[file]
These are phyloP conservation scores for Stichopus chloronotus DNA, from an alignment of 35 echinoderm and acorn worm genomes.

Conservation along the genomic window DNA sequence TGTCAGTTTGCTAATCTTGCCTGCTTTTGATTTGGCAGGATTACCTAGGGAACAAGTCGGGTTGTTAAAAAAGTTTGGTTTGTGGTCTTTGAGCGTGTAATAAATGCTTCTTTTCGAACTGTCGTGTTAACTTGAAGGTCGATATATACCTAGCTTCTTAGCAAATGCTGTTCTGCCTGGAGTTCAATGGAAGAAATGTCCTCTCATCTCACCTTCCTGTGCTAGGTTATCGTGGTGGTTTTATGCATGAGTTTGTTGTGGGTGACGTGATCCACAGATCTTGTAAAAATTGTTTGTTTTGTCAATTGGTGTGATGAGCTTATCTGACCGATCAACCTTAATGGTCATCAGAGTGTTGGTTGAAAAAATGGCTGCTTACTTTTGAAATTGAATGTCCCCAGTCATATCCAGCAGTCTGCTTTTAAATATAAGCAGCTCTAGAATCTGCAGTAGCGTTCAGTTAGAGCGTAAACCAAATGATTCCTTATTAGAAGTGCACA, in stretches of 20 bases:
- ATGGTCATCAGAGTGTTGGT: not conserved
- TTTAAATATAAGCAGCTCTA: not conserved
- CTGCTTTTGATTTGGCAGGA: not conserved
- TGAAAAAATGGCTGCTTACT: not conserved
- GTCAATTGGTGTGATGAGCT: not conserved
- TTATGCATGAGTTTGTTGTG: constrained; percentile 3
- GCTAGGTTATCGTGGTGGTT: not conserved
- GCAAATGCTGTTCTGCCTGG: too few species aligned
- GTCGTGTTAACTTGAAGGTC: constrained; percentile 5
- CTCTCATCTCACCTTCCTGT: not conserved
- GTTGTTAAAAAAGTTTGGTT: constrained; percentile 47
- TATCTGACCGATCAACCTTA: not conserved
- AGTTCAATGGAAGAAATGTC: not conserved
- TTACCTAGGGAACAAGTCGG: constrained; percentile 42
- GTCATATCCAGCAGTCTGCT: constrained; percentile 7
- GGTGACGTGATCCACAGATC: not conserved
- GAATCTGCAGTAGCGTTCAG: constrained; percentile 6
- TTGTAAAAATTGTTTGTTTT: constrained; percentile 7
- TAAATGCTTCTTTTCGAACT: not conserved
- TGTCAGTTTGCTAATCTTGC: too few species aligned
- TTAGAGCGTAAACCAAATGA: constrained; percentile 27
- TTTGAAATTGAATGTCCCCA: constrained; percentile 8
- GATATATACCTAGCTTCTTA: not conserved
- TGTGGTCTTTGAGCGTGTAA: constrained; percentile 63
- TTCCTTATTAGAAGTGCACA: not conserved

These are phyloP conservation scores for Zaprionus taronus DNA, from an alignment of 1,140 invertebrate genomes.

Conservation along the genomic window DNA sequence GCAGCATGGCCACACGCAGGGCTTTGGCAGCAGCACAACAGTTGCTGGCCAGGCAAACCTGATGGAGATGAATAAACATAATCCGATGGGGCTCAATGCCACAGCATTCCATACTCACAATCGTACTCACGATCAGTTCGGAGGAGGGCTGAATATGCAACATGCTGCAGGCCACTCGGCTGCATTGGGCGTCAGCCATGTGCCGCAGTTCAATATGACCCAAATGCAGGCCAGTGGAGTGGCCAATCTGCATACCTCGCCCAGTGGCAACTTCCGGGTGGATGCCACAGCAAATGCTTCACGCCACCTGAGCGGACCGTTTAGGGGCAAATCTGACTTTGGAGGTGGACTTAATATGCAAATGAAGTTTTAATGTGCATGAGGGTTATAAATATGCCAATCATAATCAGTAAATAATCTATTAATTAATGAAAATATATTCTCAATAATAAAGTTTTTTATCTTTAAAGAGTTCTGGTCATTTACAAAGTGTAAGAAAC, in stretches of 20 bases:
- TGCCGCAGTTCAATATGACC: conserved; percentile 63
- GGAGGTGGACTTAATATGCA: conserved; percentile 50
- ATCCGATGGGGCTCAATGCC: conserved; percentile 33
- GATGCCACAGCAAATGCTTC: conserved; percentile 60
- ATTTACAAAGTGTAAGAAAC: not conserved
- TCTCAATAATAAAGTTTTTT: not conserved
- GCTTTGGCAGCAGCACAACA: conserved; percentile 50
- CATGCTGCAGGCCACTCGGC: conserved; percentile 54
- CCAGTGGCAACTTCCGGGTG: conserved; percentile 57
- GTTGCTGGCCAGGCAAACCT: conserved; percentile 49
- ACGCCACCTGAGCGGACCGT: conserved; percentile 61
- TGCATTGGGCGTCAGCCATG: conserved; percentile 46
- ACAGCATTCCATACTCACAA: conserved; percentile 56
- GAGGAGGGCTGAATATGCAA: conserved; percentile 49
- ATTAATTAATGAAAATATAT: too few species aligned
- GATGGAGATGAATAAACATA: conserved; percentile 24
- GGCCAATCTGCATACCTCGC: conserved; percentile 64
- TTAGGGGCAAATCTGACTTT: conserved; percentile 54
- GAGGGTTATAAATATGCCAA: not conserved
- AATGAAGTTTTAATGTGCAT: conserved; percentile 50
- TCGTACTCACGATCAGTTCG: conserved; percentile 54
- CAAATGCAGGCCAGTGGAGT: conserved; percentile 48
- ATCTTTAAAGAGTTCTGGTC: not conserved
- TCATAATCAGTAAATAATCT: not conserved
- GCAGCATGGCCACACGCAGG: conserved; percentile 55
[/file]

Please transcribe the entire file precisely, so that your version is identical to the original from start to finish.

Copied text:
These are phyloP conservation scores for Stichopus chloronotus DNA, from an alignment of 35 echinoderm and acorn worm genomes.

Conservation along the genomic window DNA sequence TGTCAGTTTGCTAATCTTGCCTGCTTTTGATTTGGCAGGATTACCTAGGGAACAAGTCGGGTTGTTAAAAAAGTTTGGTTTGTGGTCTTTGAGCGTGTAATAAATGCTTCTTTTCGAACTGTCGTGTTAACTTGAAGGTCGATATATACCTAGCTTCTTAGCAAATGCTGTTCTGCCTGGAGTTCAATGGAAGAAATGTCCTCTCATCTCACCTTCCTGTGCTAGGTTATCGTGGTGGTTTTATGCATGAGTTTGTTGTGGGTGACGTGATCCACAGATCTTGTAAAAATTGTTTGTTTTGTCAATTGGTGTGATGAGCTTATCTGACCGATCAACCTTAATGGTCATCAGAGTGTTGGTTGAAAAAATGGCTGCTTACTTTTGAAATTGAATGTCCCCAGTCATATCCAGCAGTCTGCTTTTAAATATAAGCAGCTCTAGAATCTGCAGTAGCGTTCAGTTAGAGCGTAAACCAAATGATTCCTTATTAGAAGTGCACA, in stretches of 20 bases:
- ATGGTCATCAGAGTGTTGGT: not conserved
- TTTAAATATAAGCAGCTCTA: not conserved
- CTGCTTTTGATTTGGCAGGA: not conserved
- TGAAAAAATGGCTGCTTACT: not conserved
- GTCAATTGGTGTGATGAGCT: not conserved
- TTATGCATGAGTTTGTTGTG: constrained; percentile 3
- GCTAGGTTATCGTGGTGGTT: not conserved
- GCAAATGCTGTTCTGCCTGG: too few species aligned
- GTCGTGTTAACTTGAAGGTC: constrained; percentile 5
- CTCTCATCTCACCTTCCTGT: not conserved
- GTTGTTAAAAAAGTTTGGTT: constrained; percentile 47
- TATCTGACCGATCAACCTTA: not conserved
- AGTTCAATGGAAGAAATGTC: not conserved
- TTACCTAGGGAACAAGTCGG: constrained; percentile 42
- GTCATATCCAGCAGTCTGCT: constrained; percentile 7
- GGTGACGTGATCCACAGATC: not conserved
- GAATCTGCAGTAGCGTTCAG: constrained; percentile 6
- TTGTAAAAATTGTTTGTTTT: constrained; percentile 7
- TAAATGCTTCTTTTCGAACT: not conserved
- TGTCAGTTTGCTAATCTTGC: too few species aligned
- TTAGAGCGTAAACCAAATGA: constrained; percentile 27
- TTTGAAATTGAATGTCCCCA: constrained; percentile 8
- GATATATACCTAGCTTCTTA: not conserved
- TGTGGTCTTTGAGCGTGTAA: constrained; percentile 63
- TTCCTTATTAGAAGTGCACA: not conserved

These are phyloP conservation scores for Zaprionus taronus DNA, from an alignment of 1,140 invertebrate genomes.

Conservation along the genomic window DNA sequence GCAGCATGGCCACACGCAGGGCTTTGGCAGCAGCACAACAGTTGCTGGCCAGGCAAACCTGATGGAGATGAATAAACATAATCCGATGGGGCTCAATGCCACAGCATTCCATACTCACAATCGTACTCACGATCAGTTCGGAGGAGGGCTGAATATGCAACATGCTGCAGGCCACTCGGCTGCATTGGGCGTCAGCCATGTGCCGCAGTTCAATATGACCCAAATGCAGGCCAGTGGAGTGGCCAATCTGCATACCTCGCCCAGTGGCAACTTCCGGGTGGATGCCACAGCAAATGCTTCACGCCACCTGAGCGGACCGTTTAGGGGCAAATCTGACTTTGGAGGTGGACTTAATATGCAAATGAAGTTTTAATGTGCATGAGGGTTATAAATATGCCAATCATAATCAGTAAATAATCTATTAATTAATGAAAATATATTCTCAATAATAAAGTTTTTTATCTTTAAAGAGTTCTGGTCATTTACAAAGTGTAAGAAAC, in stretches of 20 bases:
- TGCCGCAGTTCAATATGACC: conserved; percentile 63
- GGAGGTGGACTTAATATGCA: conserved; percentile 50
- ATCCGATGGGGCTCAATGCC: conserved; percentile 33
- GATGCCACAGCAAATGCTTC: conserved; percentile 60
- ATTTACAAAGTGTAAGAAAC: not conserved
- TCTCAATAATAAAGTTTTTT: not conserved
- GCTTTGGCAGCAGCACAACA: conserved; percentile 50
- CATGCTGCAGGCCACTCGGC: conserved; percentile 54
- CCAGTGGCAACTTCCGGGTG: conserved; percentile 57
- GTTGCTGGCCAGGCAAACCT: conserved; percentile 49
- ACGCCACCTGAGCGGACCGT: conserved; percentile 61
- TGCATTGGGCGTCAGCCATG: conserved; percentile 46
- ACAGCATTCCATACTCACAA: conserved; percentile 56
- GAGGAGGGCTGAATATGCAA: conserved; percentile 49
- ATTAATTAATGAAAATATAT: too few species aligned
- GATGGAGATGAATAAACATA: conserved; percentile 24
- GGCCAATCTGCATACCTCGC: conserved; percentile 64
- TTAGGGGCAAATCTGACTTT: conserved; percentile 54
- GAGGGTTATAAATATGCCAA: not conserved
- AATGAAGTTTTAATGTGCAT: conserved; percentile 50
- TCGTACTCACGATCAGTTCG: conserved; percentile 54
- CAAATGCAGGCCAGTGGAGT: conserved; percentile 48
- ATCTTTAAAGAGTTCTGGTC: not conserved
- TCATAATCAGTAAATAATCT: not conserved
- GCAGCATGGCCACACGCAGG: conserved; percentile 55